The BPM-synced MIDI output of the mixer allows you to control external sequencers or software programs. However, the DJM-2000 is not Traktor ready and you'll have to be careful if you want to scratch with the sound card or to control Traktor with the faders and rotary controls. In fact, if you enable MIDI on the DJM-2000, the MIDI will be transferred via the USB port but it will lead to some weird behaviors in Traktor. We'll have to wait for a configuration file to solve the problem. It's a pity because the CDJ-400/900/2000 are all Traktor ready, but not the DJM-2000. Upcoming for sure!

This new feature alone would be worth a full test. A small drawback for limited budgets is that, for now, it works only with the CDJ-2000 and CDJ-900. This function allows you to connect all CD players with network cables. You can also add one or several computers to the network (after you install the RekordBox software) and you're done: all tracks available in one of the various components in the network are visible in all others.


For example, if you have a Michael Jackson song in your computer you can transfer it to any of your four CDJ-2000 (nice setup!). Or, if a friend brings you his favorite hit as an awful-sounding MP3 file on his USB key, you just have to plug it to one of your CDJ-2000s and all others will have the possibility to access it. Nice isn't it? Unfortunately, I don't have such a setup so I cannot tell you anything else for the time being... The RekordBox software will also allow you to prepare and save your performances setting loops and Cue points.

For Whom and at What Price?

You'll have to pay approximately $2,500 for this mixer to sit all alone on top of your desk without a pair of CD players or turntables. Do notice that the mixer provides only one BPM counter so you won't have the possibility to sync tracks with each other (older mixers like the DJM-500 offered this possibility, which makes it easier to sync tracks). The target users are clearly professional DJ's who need the best tools to perform in clubs. It could appeal to more users if the mixer was Traktor ready, or if it was sold with an alternate software tool with four output channels. Users on a limited budget will certainly choose other Pioneer products or even mixers from competitor manufacturers providing less features.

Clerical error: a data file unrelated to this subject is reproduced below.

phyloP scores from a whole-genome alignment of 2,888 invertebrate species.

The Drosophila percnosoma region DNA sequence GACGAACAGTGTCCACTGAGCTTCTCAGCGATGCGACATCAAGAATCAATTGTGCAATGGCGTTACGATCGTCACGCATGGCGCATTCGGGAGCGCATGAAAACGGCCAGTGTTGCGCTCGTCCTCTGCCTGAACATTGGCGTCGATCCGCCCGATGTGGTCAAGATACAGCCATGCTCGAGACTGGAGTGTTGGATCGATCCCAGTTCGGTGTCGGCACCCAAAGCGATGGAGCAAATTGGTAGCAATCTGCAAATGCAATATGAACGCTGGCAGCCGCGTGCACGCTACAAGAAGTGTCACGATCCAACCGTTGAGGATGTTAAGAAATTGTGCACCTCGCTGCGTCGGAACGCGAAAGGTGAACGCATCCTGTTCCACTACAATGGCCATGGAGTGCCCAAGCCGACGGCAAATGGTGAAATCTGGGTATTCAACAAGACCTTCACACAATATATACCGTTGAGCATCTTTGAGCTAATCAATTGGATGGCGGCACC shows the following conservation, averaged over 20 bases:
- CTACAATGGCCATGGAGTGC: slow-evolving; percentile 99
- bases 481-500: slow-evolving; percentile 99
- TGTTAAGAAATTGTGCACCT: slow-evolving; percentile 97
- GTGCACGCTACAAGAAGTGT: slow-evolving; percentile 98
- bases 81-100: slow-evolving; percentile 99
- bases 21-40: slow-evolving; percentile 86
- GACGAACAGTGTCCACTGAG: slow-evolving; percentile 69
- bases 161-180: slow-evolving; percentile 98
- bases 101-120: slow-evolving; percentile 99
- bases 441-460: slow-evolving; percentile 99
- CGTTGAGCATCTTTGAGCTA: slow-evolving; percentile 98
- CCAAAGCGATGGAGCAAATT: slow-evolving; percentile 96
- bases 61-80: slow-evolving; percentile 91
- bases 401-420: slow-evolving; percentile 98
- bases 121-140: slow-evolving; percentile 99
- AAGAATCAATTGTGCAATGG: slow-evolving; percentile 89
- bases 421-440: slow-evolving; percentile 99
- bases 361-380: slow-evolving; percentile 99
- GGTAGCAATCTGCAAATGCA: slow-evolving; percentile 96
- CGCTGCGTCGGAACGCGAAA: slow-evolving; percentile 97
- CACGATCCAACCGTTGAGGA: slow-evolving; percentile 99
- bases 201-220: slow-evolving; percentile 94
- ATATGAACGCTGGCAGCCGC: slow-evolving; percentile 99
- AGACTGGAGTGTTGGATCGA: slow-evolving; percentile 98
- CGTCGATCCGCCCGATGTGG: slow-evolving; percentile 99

Let's be clear: this is a great piece of gear! Well thought-out, nicely finished and with a great sound, it offers countless possibilities to allow the most demanding DJ's to have endless fun. This definitively high-grade mixer was conceived by Pioneer to work with several CDJ-2000 or CDJ-900. If you want to get the most out of it, you'll have to buy them as well.


And this results in the biggest problem for most of us: the basic setup (DJM-2000 + two CDJ-900) would amount to about $5,100... it's hardly what you'd call cheap! With this product, Pioneer targets night clubs with big budgets who want to offer the best to their DJ's. The latter will have the possibility to prepare their sets before performing, and to come to the club with only a CD or a USB key — no need for a computer.


Test configuration


  • Finish and sturdiness
  • Sound quality
  • Number of ins/outs
  • Integrated eight-output sound card (four stereo outs)
  • Seven crossfaders per frequency band via touchscreen
  • Real-time, BPM-synced effects and sidechain remix.


  • Price (about $2,500)
  • BPM counter works too slowly and not precisely enough
  • Only one BPM counter
  • Not Traktor ready